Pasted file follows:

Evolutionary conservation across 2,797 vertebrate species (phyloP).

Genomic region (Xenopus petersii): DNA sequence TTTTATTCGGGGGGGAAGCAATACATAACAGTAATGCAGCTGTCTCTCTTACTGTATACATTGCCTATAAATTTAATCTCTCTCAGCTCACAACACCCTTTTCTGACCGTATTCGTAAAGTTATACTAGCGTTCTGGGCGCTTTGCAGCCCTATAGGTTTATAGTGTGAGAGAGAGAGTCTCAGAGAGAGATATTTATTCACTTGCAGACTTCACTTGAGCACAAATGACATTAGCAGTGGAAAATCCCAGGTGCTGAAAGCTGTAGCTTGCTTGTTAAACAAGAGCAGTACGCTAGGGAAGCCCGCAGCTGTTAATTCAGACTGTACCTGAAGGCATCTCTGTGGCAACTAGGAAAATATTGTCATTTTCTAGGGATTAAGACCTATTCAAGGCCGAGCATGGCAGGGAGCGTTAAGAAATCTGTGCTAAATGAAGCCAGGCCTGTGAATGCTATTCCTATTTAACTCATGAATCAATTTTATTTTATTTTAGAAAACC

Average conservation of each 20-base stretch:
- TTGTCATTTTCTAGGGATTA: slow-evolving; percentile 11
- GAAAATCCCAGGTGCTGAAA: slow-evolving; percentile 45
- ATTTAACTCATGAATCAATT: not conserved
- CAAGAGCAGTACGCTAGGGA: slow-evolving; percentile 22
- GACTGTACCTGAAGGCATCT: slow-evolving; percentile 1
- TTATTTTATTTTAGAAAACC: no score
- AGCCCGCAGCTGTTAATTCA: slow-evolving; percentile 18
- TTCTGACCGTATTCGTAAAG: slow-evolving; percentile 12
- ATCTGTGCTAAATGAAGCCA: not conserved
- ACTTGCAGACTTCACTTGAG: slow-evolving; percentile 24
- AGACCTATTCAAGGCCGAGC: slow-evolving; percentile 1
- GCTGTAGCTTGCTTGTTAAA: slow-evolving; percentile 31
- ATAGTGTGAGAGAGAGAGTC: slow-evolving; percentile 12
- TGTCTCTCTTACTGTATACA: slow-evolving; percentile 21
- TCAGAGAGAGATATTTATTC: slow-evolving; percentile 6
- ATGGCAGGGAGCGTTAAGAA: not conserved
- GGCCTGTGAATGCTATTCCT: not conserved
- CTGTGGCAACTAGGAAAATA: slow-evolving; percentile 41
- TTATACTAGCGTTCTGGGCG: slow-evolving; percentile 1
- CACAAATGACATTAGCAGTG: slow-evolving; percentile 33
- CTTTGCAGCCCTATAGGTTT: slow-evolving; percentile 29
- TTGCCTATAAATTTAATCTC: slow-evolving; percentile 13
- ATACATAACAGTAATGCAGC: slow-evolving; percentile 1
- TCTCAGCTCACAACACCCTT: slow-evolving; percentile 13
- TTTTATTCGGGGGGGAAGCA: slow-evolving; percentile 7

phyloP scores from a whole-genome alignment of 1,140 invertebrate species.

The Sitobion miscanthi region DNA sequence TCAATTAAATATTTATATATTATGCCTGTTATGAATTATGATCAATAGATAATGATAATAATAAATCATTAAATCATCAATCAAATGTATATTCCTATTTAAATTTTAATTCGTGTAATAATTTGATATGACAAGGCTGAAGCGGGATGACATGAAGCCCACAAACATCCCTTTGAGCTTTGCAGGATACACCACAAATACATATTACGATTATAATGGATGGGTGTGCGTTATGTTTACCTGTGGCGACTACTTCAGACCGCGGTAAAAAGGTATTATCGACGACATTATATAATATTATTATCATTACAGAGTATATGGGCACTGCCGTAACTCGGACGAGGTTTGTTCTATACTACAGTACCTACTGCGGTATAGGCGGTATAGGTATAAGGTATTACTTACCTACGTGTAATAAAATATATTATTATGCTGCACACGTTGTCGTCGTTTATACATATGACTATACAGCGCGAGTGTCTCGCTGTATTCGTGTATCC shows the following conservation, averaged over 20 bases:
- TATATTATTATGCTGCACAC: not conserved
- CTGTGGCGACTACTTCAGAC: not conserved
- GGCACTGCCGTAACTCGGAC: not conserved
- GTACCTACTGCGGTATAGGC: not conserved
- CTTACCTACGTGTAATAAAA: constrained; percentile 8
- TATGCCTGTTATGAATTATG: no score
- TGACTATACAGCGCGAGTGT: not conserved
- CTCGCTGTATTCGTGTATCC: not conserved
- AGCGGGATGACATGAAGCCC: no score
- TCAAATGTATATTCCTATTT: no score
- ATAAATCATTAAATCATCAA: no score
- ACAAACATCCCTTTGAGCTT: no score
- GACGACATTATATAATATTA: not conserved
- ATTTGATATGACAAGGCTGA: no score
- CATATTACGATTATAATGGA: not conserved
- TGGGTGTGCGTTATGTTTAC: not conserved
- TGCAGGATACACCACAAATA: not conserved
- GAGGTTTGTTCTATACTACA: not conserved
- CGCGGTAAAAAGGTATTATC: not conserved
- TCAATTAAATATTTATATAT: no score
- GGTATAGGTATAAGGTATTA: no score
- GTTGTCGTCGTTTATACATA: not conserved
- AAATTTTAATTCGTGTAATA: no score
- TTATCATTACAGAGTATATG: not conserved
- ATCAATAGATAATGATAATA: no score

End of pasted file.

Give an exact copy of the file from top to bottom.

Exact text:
Evolutionary conservation across 2,797 vertebrate species (phyloP).

Genomic region (Xenopus petersii): DNA sequence TTTTATTCGGGGGGGAAGCAATACATAACAGTAATGCAGCTGTCTCTCTTACTGTATACATTGCCTATAAATTTAATCTCTCTCAGCTCACAACACCCTTTTCTGACCGTATTCGTAAAGTTATACTAGCGTTCTGGGCGCTTTGCAGCCCTATAGGTTTATAGTGTGAGAGAGAGAGTCTCAGAGAGAGATATTTATTCACTTGCAGACTTCACTTGAGCACAAATGACATTAGCAGTGGAAAATCCCAGGTGCTGAAAGCTGTAGCTTGCTTGTTAAACAAGAGCAGTACGCTAGGGAAGCCCGCAGCTGTTAATTCAGACTGTACCTGAAGGCATCTCTGTGGCAACTAGGAAAATATTGTCATTTTCTAGGGATTAAGACCTATTCAAGGCCGAGCATGGCAGGGAGCGTTAAGAAATCTGTGCTAAATGAAGCCAGGCCTGTGAATGCTATTCCTATTTAACTCATGAATCAATTTTATTTTATTTTAGAAAACC

Average conservation of each 20-base stretch:
- TTGTCATTTTCTAGGGATTA: slow-evolving; percentile 11
- GAAAATCCCAGGTGCTGAAA: slow-evolving; percentile 45
- ATTTAACTCATGAATCAATT: not conserved
- CAAGAGCAGTACGCTAGGGA: slow-evolving; percentile 22
- GACTGTACCTGAAGGCATCT: slow-evolving; percentile 1
- TTATTTTATTTTAGAAAACC: no score
- AGCCCGCAGCTGTTAATTCA: slow-evolving; percentile 18
- TTCTGACCGTATTCGTAAAG: slow-evolving; percentile 12
- ATCTGTGCTAAATGAAGCCA: not conserved
- ACTTGCAGACTTCACTTGAG: slow-evolving; percentile 24
- AGACCTATTCAAGGCCGAGC: slow-evolving; percentile 1
- GCTGTAGCTTGCTTGTTAAA: slow-evolving; percentile 31
- ATAGTGTGAGAGAGAGAGTC: slow-evolving; percentile 12
- TGTCTCTCTTACTGTATACA: slow-evolving; percentile 21
- TCAGAGAGAGATATTTATTC: slow-evolving; percentile 6
- ATGGCAGGGAGCGTTAAGAA: not conserved
- GGCCTGTGAATGCTATTCCT: not conserved
- CTGTGGCAACTAGGAAAATA: slow-evolving; percentile 41
- TTATACTAGCGTTCTGGGCG: slow-evolving; percentile 1
- CACAAATGACATTAGCAGTG: slow-evolving; percentile 33
- CTTTGCAGCCCTATAGGTTT: slow-evolving; percentile 29
- TTGCCTATAAATTTAATCTC: slow-evolving; percentile 13
- ATACATAACAGTAATGCAGC: slow-evolving; percentile 1
- TCTCAGCTCACAACACCCTT: slow-evolving; percentile 13
- TTTTATTCGGGGGGGAAGCA: slow-evolving; percentile 7

phyloP scores from a whole-genome alignment of 1,140 invertebrate species.

The Sitobion miscanthi region DNA sequence TCAATTAAATATTTATATATTATGCCTGTTATGAATTATGATCAATAGATAATGATAATAATAAATCATTAAATCATCAATCAAATGTATATTCCTATTTAAATTTTAATTCGTGTAATAATTTGATATGACAAGGCTGAAGCGGGATGACATGAAGCCCACAAACATCCCTTTGAGCTTTGCAGGATACACCACAAATACATATTACGATTATAATGGATGGGTGTGCGTTATGTTTACCTGTGGCGACTACTTCAGACCGCGGTAAAAAGGTATTATCGACGACATTATATAATATTATTATCATTACAGAGTATATGGGCACTGCCGTAACTCGGACGAGGTTTGTTCTATACTACAGTACCTACTGCGGTATAGGCGGTATAGGTATAAGGTATTACTTACCTACGTGTAATAAAATATATTATTATGCTGCACACGTTGTCGTCGTTTATACATATGACTATACAGCGCGAGTGTCTCGCTGTATTCGTGTATCC shows the following conservation, averaged over 20 bases:
- TATATTATTATGCTGCACAC: not conserved
- CTGTGGCGACTACTTCAGAC: not conserved
- GGCACTGCCGTAACTCGGAC: not conserved
- GTACCTACTGCGGTATAGGC: not conserved
- CTTACCTACGTGTAATAAAA: constrained; percentile 8
- TATGCCTGTTATGAATTATG: no score
- TGACTATACAGCGCGAGTGT: not conserved
- CTCGCTGTATTCGTGTATCC: not conserved
- AGCGGGATGACATGAAGCCC: no score
- TCAAATGTATATTCCTATTT: no score
- ATAAATCATTAAATCATCAA: no score
- ACAAACATCCCTTTGAGCTT: no score
- GACGACATTATATAATATTA: not conserved
- ATTTGATATGACAAGGCTGA: no score
- CATATTACGATTATAATGGA: not conserved
- TGGGTGTGCGTTATGTTTAC: not conserved
- TGCAGGATACACCACAAATA: not conserved
- GAGGTTTGTTCTATACTACA: not conserved
- CGCGGTAAAAAGGTATTATC: not conserved
- TCAATTAAATATTTATATAT: no score
- GGTATAGGTATAAGGTATTA: no score
- GTTGTCGTCGTTTATACATA: not conserved
- AAATTTTAATTCGTGTAATA: no score
- TTATCATTACAGAGTATATG: not conserved
- ATCAATAGATAATGATAATA: no score